Homeschooling 101

Help is on the way, they said. Almost too much help, it turns out. The tech community has really embraced the “we’re all in this together” mentality, and new resources are popping up every five minutes.

This week I’m sharing a list of online learning resources that are not coding-specific. Next week’s list will lean more in the tech direction, but the folks below are great for math, English, and everything in between.

In the “getting started” category, Khan Academy published this great template for planning a homeschooling day. It covers pre-K through 12th grade, with links to KA courses if you need extra work. Khan Academy Jr, of course, is a great app to have on your tablet.

Wide Open School is part template, part resource link, and 100% easy to use. Two questions: Are you a parent or teacher? And what grade are you looking for? Then select topics and you’re off to the races.

Everyone should check out BrainPOP, if only because their free access will probably expire at the end of the school year. BrainPOP normally runs $30/month, but they are currently providing their program free of charge while schools are out of session.

What can you do with BrainPOP? Pretty much everything.

BrainPOP has a little bit of everything

I’m sure everyone has seen the “DK” logo on a book that you either own or that your kiddo checked out from the library. Dorling Kindersly has been publishing quality books forever, from early reader board books to collaborations with the Royal Geographic Society. You can’t really say that they focus on kids’ books, because they offer great stuff for grownups, but they do take kids very seriously, and in that spirit they run a website called DKFindOut, which is basically a kid-friendly version of Wikipedia. It’s a great site to bookmark for kids’ research and homework help.

Speaking of books … if you need to save your own voice and want to hear Oprah Winfrey, Chris Pine, Betty White, or Rita Moreno read to your kids, check out this list at We Are Teachers, most of which redirect to Storyline Online.

And Audible has also provided a free collection of audio books aimed at K-12 students. “For as long as schools are closed, we’re open. Starting today, kids everywhere can instantly stream an incredible collection of stories, including titles across six different languages, that will help them continue dreaming, learning, and just being kids.” Go to the special Stories page at Audible to see what is available.

Time for Kids is also getting into the act, offering a free subscription for the rest of the school year. You’ll get the grade-specific magazine, lesson plans, quizzes and worksheets, and access to their entire digital library.

Have your kids already read the Harry Potter series? Yes or no, Wizarding World (Pottermore 2.0 with a lot of Scholastic input) is a great way to start out or to revisit the books, with special guests reading a new chapter each week, and writing prompts, reading comprehension quizzes, and arts and crafts projects to go along with it.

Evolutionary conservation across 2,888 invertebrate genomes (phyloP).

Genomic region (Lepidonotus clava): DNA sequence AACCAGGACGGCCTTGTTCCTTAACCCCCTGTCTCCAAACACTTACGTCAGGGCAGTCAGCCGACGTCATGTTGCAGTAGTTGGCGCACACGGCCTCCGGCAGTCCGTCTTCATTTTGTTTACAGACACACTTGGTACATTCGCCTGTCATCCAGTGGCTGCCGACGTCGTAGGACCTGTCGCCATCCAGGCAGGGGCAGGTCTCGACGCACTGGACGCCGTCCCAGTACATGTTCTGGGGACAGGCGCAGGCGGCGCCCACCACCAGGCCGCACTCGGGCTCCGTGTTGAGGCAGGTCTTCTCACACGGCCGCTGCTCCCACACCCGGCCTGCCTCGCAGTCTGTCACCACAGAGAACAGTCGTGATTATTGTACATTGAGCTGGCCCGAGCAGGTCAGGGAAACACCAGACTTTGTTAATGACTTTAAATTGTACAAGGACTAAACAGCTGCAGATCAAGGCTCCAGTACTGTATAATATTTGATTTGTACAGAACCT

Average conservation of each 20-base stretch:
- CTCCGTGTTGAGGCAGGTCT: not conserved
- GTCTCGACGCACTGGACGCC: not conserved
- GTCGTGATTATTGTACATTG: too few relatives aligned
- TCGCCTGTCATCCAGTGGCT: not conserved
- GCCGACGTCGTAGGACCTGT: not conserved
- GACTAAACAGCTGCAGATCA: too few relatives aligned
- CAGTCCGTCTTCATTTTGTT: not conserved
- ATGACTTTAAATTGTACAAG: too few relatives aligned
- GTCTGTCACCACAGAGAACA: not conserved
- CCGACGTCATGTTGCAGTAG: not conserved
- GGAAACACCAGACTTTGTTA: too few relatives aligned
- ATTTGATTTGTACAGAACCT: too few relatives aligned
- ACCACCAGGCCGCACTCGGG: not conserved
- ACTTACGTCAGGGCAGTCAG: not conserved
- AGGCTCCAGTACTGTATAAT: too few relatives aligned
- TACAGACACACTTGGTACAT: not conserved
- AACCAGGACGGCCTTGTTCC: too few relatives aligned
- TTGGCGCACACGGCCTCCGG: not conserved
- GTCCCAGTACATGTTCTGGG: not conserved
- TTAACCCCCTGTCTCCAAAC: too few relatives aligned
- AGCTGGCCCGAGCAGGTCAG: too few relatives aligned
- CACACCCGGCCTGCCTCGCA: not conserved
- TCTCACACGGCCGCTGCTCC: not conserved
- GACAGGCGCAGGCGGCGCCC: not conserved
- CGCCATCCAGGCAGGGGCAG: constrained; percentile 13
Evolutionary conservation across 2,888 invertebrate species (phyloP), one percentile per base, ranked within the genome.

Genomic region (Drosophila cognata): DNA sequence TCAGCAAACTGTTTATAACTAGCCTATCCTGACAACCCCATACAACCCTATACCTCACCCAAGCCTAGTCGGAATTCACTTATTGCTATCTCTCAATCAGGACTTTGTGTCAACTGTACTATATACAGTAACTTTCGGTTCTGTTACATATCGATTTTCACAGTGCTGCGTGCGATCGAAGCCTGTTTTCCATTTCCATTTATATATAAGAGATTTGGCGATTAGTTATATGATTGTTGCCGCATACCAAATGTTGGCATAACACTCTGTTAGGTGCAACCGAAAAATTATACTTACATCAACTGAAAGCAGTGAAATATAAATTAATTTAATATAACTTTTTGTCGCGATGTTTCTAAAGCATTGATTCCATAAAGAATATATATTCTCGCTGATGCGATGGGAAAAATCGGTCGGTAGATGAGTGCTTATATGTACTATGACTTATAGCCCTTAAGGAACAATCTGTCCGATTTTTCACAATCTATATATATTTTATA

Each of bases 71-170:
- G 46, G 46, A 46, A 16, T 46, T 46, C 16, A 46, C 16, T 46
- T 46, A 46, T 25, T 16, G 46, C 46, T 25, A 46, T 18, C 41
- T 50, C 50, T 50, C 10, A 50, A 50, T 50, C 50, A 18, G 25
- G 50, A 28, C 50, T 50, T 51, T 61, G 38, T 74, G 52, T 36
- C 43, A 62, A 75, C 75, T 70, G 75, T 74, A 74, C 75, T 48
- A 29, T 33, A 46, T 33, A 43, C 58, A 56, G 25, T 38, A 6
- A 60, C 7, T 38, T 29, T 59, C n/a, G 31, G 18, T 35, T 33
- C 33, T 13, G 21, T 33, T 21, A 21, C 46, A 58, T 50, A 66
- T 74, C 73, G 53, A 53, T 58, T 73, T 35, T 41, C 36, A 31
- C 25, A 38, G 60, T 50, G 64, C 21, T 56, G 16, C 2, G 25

And just out this week (May 26), JK Rowling’s latest book, The Ickabog, is being release free online, one chapter at a time. Readers are encouraged to submit concept art to go along with each chapter, which might make the final published version later this year.

Humans cannot live on math and English alone, so we have to throw a little art in there. My kids are totally into Lunch Doodles with Mo Willems, a daily offering from the Kennedy Center Artist-in-Residence. About thirty minutes long, Mo leads them through some “how to sketch” classes.

Apple also has a ton of goodness in their “Everyone Can Create” series, which starts with a simple month’s worth of projects and builds up into a complete standards-aligned curriculum covering photography, video production, drawing, and music.

The last link I need to share is a resource called Flippity. Flippity is basically a Swiss Army multi-tool for teachers. It takes any list and turns it into one of a dozen or so different graphic organizers, such as flash cards, BINGO cards, word searches, crossword puzzles, and pretty much anything you can think of that involves randomized data. You can build your own MadLibs, scavenger hunts, board games, or March Madness-style tournament brackets. Using Flippity, it takes 5 minutes to scan through the next chapter of the book that we’re reading, pull out vocab words, and create a BINGO card for focused reading, word search for vocab reinforcement, crossword puzzle for definitions, and flash cards for spelling.

All of the above are sites that I have personally checked out. But there are a ton more on my list to visit over the next couple of weeks. Just from trusted names, the list includes:

That’s probably enough for Week One. We’ll get tech-y next week and talk about coding resources to keep us going while GWC clubs are on hold.

Published by SAO'

Dad to two amazing girls, husband to one.

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